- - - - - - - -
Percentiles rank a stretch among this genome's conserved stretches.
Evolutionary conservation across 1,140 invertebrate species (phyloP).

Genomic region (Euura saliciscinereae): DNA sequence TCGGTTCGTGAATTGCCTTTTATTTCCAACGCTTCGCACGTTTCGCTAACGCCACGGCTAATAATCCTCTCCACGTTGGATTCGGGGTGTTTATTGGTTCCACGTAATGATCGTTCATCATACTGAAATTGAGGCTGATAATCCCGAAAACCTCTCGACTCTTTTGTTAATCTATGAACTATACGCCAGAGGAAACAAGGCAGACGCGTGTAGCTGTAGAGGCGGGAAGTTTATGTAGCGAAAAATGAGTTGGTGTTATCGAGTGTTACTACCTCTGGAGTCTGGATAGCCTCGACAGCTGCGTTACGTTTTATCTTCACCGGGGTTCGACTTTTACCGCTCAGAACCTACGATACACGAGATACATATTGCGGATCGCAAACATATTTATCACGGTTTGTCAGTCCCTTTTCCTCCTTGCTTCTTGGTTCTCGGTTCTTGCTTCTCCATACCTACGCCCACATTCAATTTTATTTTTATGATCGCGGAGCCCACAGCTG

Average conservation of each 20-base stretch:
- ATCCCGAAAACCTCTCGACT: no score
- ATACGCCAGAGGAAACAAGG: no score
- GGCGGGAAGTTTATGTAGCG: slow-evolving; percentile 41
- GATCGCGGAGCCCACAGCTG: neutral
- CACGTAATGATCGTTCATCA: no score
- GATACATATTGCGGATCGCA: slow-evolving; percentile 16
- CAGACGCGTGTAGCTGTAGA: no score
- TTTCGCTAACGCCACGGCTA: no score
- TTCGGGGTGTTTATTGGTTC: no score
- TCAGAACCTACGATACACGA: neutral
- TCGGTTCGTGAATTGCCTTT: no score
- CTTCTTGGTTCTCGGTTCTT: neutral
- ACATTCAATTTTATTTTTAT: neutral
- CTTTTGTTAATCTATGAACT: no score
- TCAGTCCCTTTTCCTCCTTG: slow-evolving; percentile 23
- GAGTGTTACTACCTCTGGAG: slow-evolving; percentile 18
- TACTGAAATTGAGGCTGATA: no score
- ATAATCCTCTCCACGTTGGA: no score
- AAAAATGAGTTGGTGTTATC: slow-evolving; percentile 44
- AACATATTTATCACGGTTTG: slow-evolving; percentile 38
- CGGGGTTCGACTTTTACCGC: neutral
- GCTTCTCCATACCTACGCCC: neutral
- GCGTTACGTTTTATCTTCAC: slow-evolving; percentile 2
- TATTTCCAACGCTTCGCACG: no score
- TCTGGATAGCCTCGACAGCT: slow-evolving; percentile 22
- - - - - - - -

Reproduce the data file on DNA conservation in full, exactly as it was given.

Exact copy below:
Percentiles rank a stretch among this genome's conserved stretches.
Evolutionary conservation across 1,140 invertebrate species (phyloP).

Genomic region (Euura saliciscinereae): DNA sequence TCGGTTCGTGAATTGCCTTTTATTTCCAACGCTTCGCACGTTTCGCTAACGCCACGGCTAATAATCCTCTCCACGTTGGATTCGGGGTGTTTATTGGTTCCACGTAATGATCGTTCATCATACTGAAATTGAGGCTGATAATCCCGAAAACCTCTCGACTCTTTTGTTAATCTATGAACTATACGCCAGAGGAAACAAGGCAGACGCGTGTAGCTGTAGAGGCGGGAAGTTTATGTAGCGAAAAATGAGTTGGTGTTATCGAGTGTTACTACCTCTGGAGTCTGGATAGCCTCGACAGCTGCGTTACGTTTTATCTTCACCGGGGTTCGACTTTTACCGCTCAGAACCTACGATACACGAGATACATATTGCGGATCGCAAACATATTTATCACGGTTTGTCAGTCCCTTTTCCTCCTTGCTTCTTGGTTCTCGGTTCTTGCTTCTCCATACCTACGCCCACATTCAATTTTATTTTTATGATCGCGGAGCCCACAGCTG

Average conservation of each 20-base stretch:
- ATCCCGAAAACCTCTCGACT: no score
- ATACGCCAGAGGAAACAAGG: no score
- GGCGGGAAGTTTATGTAGCG: slow-evolving; percentile 41
- GATCGCGGAGCCCACAGCTG: neutral
- CACGTAATGATCGTTCATCA: no score
- GATACATATTGCGGATCGCA: slow-evolving; percentile 16
- CAGACGCGTGTAGCTGTAGA: no score
- TTTCGCTAACGCCACGGCTA: no score
- TTCGGGGTGTTTATTGGTTC: no score
- TCAGAACCTACGATACACGA: neutral
- TCGGTTCGTGAATTGCCTTT: no score
- CTTCTTGGTTCTCGGTTCTT: neutral
- ACATTCAATTTTATTTTTAT: neutral
- CTTTTGTTAATCTATGAACT: no score
- TCAGTCCCTTTTCCTCCTTG: slow-evolving; percentile 23
- GAGTGTTACTACCTCTGGAG: slow-evolving; percentile 18
- TACTGAAATTGAGGCTGATA: no score
- ATAATCCTCTCCACGTTGGA: no score
- AAAAATGAGTTGGTGTTATC: slow-evolving; percentile 44
- AACATATTTATCACGGTTTG: slow-evolving; percentile 38
- CGGGGTTCGACTTTTACCGC: neutral
- GCTTCTCCATACCTACGCCC: neutral
- GCGTTACGTTTTATCTTCAC: slow-evolving; percentile 2
- TATTTCCAACGCTTCGCACG: no score
- TCTGGATAGCCTCGACAGCT: slow-evolving; percentile 22